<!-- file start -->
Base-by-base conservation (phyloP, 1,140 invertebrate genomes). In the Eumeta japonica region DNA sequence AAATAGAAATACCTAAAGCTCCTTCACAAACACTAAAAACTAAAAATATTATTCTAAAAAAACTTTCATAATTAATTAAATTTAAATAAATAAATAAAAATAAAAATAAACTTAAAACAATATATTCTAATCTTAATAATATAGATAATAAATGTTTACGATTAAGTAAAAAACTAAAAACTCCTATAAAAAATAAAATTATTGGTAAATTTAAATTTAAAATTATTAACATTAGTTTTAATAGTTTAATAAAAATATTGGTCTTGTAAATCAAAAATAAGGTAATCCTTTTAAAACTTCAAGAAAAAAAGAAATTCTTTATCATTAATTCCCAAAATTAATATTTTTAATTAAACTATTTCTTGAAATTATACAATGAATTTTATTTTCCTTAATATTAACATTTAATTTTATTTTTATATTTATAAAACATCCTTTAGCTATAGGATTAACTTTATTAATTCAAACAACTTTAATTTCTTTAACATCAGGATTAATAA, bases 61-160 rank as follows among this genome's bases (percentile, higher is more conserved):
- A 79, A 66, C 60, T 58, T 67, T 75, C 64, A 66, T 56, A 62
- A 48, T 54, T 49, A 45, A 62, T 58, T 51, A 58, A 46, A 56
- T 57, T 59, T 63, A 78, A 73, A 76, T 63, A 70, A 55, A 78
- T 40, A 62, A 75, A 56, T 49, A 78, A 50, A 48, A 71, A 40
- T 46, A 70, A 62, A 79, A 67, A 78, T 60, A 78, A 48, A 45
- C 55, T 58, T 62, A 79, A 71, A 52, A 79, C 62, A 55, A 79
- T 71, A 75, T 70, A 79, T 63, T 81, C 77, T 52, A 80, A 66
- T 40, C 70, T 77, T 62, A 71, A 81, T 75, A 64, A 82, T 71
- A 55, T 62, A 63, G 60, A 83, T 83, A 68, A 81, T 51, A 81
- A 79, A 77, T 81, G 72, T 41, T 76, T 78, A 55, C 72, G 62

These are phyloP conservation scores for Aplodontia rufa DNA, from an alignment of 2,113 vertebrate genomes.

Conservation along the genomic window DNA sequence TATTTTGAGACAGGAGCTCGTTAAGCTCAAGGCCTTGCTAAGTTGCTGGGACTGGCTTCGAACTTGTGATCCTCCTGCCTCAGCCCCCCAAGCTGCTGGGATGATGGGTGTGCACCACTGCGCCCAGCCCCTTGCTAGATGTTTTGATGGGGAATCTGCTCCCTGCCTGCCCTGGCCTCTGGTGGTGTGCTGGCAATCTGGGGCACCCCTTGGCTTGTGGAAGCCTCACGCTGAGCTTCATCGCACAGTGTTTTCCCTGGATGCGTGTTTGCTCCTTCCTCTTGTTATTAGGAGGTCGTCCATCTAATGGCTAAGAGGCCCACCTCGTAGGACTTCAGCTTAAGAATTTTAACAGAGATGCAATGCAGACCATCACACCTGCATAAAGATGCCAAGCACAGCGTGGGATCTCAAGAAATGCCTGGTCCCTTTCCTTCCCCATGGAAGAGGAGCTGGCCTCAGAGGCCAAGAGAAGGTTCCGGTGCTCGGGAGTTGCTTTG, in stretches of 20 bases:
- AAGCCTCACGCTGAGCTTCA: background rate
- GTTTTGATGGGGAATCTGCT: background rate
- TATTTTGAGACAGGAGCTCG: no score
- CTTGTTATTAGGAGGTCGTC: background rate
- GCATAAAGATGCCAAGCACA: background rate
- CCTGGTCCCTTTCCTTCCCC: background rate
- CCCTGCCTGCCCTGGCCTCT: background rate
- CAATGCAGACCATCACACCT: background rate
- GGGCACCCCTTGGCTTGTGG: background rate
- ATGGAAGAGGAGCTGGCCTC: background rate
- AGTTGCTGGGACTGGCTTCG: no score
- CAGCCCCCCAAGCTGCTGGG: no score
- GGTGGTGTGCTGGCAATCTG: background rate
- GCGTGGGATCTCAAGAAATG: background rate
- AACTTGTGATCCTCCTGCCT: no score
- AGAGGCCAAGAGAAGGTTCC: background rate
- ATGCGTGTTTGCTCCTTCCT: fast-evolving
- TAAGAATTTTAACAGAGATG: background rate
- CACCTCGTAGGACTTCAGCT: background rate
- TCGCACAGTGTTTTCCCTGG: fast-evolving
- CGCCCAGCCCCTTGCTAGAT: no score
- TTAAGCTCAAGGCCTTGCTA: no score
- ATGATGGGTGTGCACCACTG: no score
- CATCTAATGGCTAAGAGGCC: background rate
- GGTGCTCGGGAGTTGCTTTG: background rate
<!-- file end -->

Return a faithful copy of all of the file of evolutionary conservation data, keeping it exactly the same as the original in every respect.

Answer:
Base-by-base conservation (phyloP, 1,140 invertebrate genomes). In the Eumeta japonica region DNA sequence AAATAGAAATACCTAAAGCTCCTTCACAAACACTAAAAACTAAAAATATTATTCTAAAAAAACTTTCATAATTAATTAAATTTAAATAAATAAATAAAAATAAAAATAAACTTAAAACAATATATTCTAATCTTAATAATATAGATAATAAATGTTTACGATTAAGTAAAAAACTAAAAACTCCTATAAAAAATAAAATTATTGGTAAATTTAAATTTAAAATTATTAACATTAGTTTTAATAGTTTAATAAAAATATTGGTCTTGTAAATCAAAAATAAGGTAATCCTTTTAAAACTTCAAGAAAAAAAGAAATTCTTTATCATTAATTCCCAAAATTAATATTTTTAATTAAACTATTTCTTGAAATTATACAATGAATTTTATTTTCCTTAATATTAACATTTAATTTTATTTTTATATTTATAAAACATCCTTTAGCTATAGGATTAACTTTATTAATTCAAACAACTTTAATTTCTTTAACATCAGGATTAATAA, bases 61-160 rank as follows among this genome's bases (percentile, higher is more conserved):
- A 79, A 66, C 60, T 58, T 67, T 75, C 64, A 66, T 56, A 62
- A 48, T 54, T 49, A 45, A 62, T 58, T 51, A 58, A 46, A 56
- T 57, T 59, T 63, A 78, A 73, A 76, T 63, A 70, A 55, A 78
- T 40, A 62, A 75, A 56, T 49, A 78, A 50, A 48, A 71, A 40
- T 46, A 70, A 62, A 79, A 67, A 78, T 60, A 78, A 48, A 45
- C 55, T 58, T 62, A 79, A 71, A 52, A 79, C 62, A 55, A 79
- T 71, A 75, T 70, A 79, T 63, T 81, C 77, T 52, A 80, A 66
- T 40, C 70, T 77, T 62, A 71, A 81, T 75, A 64, A 82, T 71
- A 55, T 62, A 63, G 60, A 83, T 83, A 68, A 81, T 51, A 81
- A 79, A 77, T 81, G 72, T 41, T 76, T 78, A 55, C 72, G 62

These are phyloP conservation scores for Aplodontia rufa DNA, from an alignment of 2,113 vertebrate genomes.

Conservation along the genomic window DNA sequence TATTTTGAGACAGGAGCTCGTTAAGCTCAAGGCCTTGCTAAGTTGCTGGGACTGGCTTCGAACTTGTGATCCTCCTGCCTCAGCCCCCCAAGCTGCTGGGATGATGGGTGTGCACCACTGCGCCCAGCCCCTTGCTAGATGTTTTGATGGGGAATCTGCTCCCTGCCTGCCCTGGCCTCTGGTGGTGTGCTGGCAATCTGGGGCACCCCTTGGCTTGTGGAAGCCTCACGCTGAGCTTCATCGCACAGTGTTTTCCCTGGATGCGTGTTTGCTCCTTCCTCTTGTTATTAGGAGGTCGTCCATCTAATGGCTAAGAGGCCCACCTCGTAGGACTTCAGCTTAAGAATTTTAACAGAGATGCAATGCAGACCATCACACCTGCATAAAGATGCCAAGCACAGCGTGGGATCTCAAGAAATGCCTGGTCCCTTTCCTTCCCCATGGAAGAGGAGCTGGCCTCAGAGGCCAAGAGAAGGTTCCGGTGCTCGGGAGTTGCTTTG, in stretches of 20 bases:
- AAGCCTCACGCTGAGCTTCA: background rate
- GTTTTGATGGGGAATCTGCT: background rate
- TATTTTGAGACAGGAGCTCG: no score
- CTTGTTATTAGGAGGTCGTC: background rate
- GCATAAAGATGCCAAGCACA: background rate
- CCTGGTCCCTTTCCTTCCCC: background rate
- CCCTGCCTGCCCTGGCCTCT: background rate
- CAATGCAGACCATCACACCT: background rate
- GGGCACCCCTTGGCTTGTGG: background rate
- ATGGAAGAGGAGCTGGCCTC: background rate
- AGTTGCTGGGACTGGCTTCG: no score
- CAGCCCCCCAAGCTGCTGGG: no score
- GGTGGTGTGCTGGCAATCTG: background rate
- GCGTGGGATCTCAAGAAATG: background rate
- AACTTGTGATCCTCCTGCCT: no score
- AGAGGCCAAGAGAAGGTTCC: background rate
- ATGCGTGTTTGCTCCTTCCT: fast-evolving
- TAAGAATTTTAACAGAGATG: background rate
- CACCTCGTAGGACTTCAGCT: background rate
- TCGCACAGTGTTTTCCCTGG: fast-evolving
- CGCCCAGCCCCTTGCTAGAT: no score
- TTAAGCTCAAGGCCTTGCTA: no score
- ATGATGGGTGTGCACCACTG: no score
- CATCTAATGGCTAAGAGGCC: background rate
- GGTGCTCGGGAGTTGCTTTG: background rate